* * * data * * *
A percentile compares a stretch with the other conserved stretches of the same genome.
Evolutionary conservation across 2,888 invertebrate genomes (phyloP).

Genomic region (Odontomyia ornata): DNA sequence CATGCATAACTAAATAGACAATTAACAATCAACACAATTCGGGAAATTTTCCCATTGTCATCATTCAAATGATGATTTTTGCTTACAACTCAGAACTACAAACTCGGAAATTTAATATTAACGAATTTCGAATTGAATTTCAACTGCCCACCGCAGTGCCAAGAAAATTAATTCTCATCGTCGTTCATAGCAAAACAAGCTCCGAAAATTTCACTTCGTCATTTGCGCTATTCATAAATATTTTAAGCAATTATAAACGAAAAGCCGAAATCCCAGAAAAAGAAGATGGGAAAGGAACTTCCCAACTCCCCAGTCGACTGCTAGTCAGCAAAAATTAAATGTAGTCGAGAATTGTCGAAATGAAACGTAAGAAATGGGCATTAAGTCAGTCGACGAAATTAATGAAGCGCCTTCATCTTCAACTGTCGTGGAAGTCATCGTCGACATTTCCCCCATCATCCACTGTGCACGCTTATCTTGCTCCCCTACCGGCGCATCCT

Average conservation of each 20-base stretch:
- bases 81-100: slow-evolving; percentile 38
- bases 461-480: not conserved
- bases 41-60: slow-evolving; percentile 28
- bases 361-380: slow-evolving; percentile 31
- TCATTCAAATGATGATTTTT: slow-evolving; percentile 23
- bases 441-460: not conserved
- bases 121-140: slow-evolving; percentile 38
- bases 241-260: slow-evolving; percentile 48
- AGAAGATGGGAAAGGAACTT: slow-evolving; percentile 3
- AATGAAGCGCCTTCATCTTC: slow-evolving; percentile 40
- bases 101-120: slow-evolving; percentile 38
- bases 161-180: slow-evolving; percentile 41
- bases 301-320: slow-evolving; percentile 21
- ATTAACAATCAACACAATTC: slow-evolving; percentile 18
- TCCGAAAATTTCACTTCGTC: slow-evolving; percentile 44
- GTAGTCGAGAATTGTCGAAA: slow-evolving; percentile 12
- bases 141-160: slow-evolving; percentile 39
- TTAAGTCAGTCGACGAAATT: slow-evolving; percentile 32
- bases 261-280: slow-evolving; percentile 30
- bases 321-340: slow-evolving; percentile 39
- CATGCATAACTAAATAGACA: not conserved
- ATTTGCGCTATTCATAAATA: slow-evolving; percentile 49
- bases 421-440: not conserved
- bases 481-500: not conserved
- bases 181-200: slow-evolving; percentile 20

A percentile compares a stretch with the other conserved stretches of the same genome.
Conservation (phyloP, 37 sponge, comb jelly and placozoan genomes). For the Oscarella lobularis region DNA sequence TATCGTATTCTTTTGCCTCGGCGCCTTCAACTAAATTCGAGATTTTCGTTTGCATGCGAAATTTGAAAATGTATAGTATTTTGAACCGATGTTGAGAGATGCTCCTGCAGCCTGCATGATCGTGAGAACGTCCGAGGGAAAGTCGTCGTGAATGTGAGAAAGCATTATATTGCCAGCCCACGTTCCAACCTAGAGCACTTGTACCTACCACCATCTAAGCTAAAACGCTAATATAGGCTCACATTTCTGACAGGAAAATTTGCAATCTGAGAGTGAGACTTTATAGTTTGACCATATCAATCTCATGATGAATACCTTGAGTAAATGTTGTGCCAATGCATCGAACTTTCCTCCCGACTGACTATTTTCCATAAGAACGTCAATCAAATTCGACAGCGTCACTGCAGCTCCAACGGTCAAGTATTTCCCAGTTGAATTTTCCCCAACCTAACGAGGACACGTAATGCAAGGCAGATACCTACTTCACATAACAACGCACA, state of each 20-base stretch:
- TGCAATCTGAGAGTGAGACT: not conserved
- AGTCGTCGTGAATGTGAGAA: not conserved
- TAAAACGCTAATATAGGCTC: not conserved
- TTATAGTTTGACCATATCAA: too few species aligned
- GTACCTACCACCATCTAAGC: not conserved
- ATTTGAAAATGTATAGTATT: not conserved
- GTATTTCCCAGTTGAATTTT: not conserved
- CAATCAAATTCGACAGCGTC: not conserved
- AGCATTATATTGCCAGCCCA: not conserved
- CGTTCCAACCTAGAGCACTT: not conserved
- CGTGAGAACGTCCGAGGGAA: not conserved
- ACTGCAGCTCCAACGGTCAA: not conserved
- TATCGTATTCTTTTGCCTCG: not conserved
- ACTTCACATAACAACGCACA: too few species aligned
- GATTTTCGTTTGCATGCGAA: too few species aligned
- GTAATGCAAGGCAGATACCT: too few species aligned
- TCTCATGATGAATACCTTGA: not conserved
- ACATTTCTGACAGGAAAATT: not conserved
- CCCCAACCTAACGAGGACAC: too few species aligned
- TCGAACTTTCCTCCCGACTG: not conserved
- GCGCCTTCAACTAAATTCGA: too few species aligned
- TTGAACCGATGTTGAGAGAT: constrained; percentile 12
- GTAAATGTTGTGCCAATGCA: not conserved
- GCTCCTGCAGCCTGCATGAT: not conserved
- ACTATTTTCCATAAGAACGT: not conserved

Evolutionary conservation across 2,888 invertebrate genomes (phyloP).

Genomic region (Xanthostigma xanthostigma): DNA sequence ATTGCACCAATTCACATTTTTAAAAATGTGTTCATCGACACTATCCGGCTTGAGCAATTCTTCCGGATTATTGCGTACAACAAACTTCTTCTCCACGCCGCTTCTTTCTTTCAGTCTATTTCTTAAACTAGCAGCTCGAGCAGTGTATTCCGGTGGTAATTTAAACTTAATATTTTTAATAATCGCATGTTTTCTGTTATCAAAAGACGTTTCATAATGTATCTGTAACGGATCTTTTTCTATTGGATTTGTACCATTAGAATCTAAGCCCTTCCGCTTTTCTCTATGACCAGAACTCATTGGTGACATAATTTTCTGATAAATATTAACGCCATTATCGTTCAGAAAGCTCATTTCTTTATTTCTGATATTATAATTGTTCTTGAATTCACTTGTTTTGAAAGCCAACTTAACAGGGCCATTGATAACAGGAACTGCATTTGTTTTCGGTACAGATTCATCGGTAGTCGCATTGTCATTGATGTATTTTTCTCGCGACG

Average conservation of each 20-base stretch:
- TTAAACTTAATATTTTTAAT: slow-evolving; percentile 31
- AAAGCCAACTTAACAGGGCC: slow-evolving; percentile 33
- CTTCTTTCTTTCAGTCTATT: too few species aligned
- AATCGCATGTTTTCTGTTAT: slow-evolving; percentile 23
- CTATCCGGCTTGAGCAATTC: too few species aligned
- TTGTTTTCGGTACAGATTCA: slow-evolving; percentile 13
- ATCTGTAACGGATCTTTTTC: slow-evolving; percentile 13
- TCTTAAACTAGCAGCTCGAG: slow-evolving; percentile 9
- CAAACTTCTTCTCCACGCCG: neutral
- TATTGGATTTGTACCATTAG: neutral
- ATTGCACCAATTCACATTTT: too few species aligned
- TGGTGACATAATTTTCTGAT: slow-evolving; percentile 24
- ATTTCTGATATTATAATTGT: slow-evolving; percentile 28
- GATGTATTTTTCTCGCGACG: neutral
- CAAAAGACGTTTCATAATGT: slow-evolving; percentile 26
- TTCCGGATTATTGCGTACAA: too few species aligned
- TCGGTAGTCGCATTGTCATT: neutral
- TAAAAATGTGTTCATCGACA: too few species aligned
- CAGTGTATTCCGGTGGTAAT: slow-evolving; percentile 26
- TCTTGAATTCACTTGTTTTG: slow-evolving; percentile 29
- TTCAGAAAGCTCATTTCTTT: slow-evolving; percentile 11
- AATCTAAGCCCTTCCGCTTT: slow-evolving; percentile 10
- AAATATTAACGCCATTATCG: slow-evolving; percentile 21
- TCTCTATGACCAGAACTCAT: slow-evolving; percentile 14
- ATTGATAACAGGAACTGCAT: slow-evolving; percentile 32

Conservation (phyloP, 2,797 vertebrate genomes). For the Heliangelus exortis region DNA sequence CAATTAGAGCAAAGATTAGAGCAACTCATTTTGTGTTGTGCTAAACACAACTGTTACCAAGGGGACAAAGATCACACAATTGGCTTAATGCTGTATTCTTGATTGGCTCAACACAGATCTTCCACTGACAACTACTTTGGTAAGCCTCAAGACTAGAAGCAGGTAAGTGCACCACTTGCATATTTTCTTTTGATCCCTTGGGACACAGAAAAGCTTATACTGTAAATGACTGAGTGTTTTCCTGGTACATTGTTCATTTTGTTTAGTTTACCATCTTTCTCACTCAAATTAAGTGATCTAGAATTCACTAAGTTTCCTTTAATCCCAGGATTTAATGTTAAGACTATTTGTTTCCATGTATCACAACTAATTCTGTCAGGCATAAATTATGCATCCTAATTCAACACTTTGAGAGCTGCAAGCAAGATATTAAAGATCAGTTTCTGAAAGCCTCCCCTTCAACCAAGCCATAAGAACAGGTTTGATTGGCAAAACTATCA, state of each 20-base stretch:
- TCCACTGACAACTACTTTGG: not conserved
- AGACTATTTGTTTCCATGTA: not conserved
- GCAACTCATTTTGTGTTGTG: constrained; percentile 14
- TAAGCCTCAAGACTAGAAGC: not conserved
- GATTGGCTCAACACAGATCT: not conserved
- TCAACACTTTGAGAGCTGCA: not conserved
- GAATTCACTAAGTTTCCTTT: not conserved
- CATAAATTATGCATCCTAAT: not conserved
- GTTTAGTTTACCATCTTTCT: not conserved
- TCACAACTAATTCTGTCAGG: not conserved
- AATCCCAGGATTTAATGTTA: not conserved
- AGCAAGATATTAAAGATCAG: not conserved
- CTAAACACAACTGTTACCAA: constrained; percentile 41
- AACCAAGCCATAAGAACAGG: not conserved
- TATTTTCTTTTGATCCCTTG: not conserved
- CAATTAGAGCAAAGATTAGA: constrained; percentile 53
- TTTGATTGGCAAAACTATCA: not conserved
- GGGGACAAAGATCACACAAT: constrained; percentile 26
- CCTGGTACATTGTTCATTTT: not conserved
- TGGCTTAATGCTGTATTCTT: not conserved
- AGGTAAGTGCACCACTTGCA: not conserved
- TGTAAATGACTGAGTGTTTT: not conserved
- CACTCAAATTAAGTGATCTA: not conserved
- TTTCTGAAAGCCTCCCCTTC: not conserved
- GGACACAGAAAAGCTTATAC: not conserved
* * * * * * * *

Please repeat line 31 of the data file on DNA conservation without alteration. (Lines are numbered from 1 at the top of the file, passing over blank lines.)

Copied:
Conservation (phyloP, 37 sponge, comb jelly and placozoan genomes). For the Oscarella lobularis region DNA sequence TATCGTATTCTTTTGCCTCGGCGCCTTCAACTAAATTCGAGATTTTCGTTTGCATGCGAAATTTGAAAATGTATAGTATTTTGAACCGATGTTGAGAGATGCTCCTGCAGCCTGCATGATCGTGAGAACGTCCGAGGGAAAGTCGTCGTGAATGTGAGAAAGCATTATATTGCCAGCCCACGTTCCAACCTAGAGCACTTGTACCTACCACCATCTAAGCTAAAACGCTAATATAGGCTCACATTTCTGACAGGAAAATTTGCAATCTGAGAGTGAGACTTTATAGTTTGACCATATCAATCTCATGATGAATACCTTGAGTAAATGTTGTGCCAATGCATCGAACTTTCCTCCCGACTGACTATTTTCCATAAGAACGTCAATCAAATTCGACAGCGTCACTGCAGCTCCAACGGTCAAGTATTTCCCAGTTGAATTTTCCCCAACCTAACGAGGACACGTAATGCAAGGCAGATACCTACTTCACATAACAACGCACA, state of each 20-base stretch: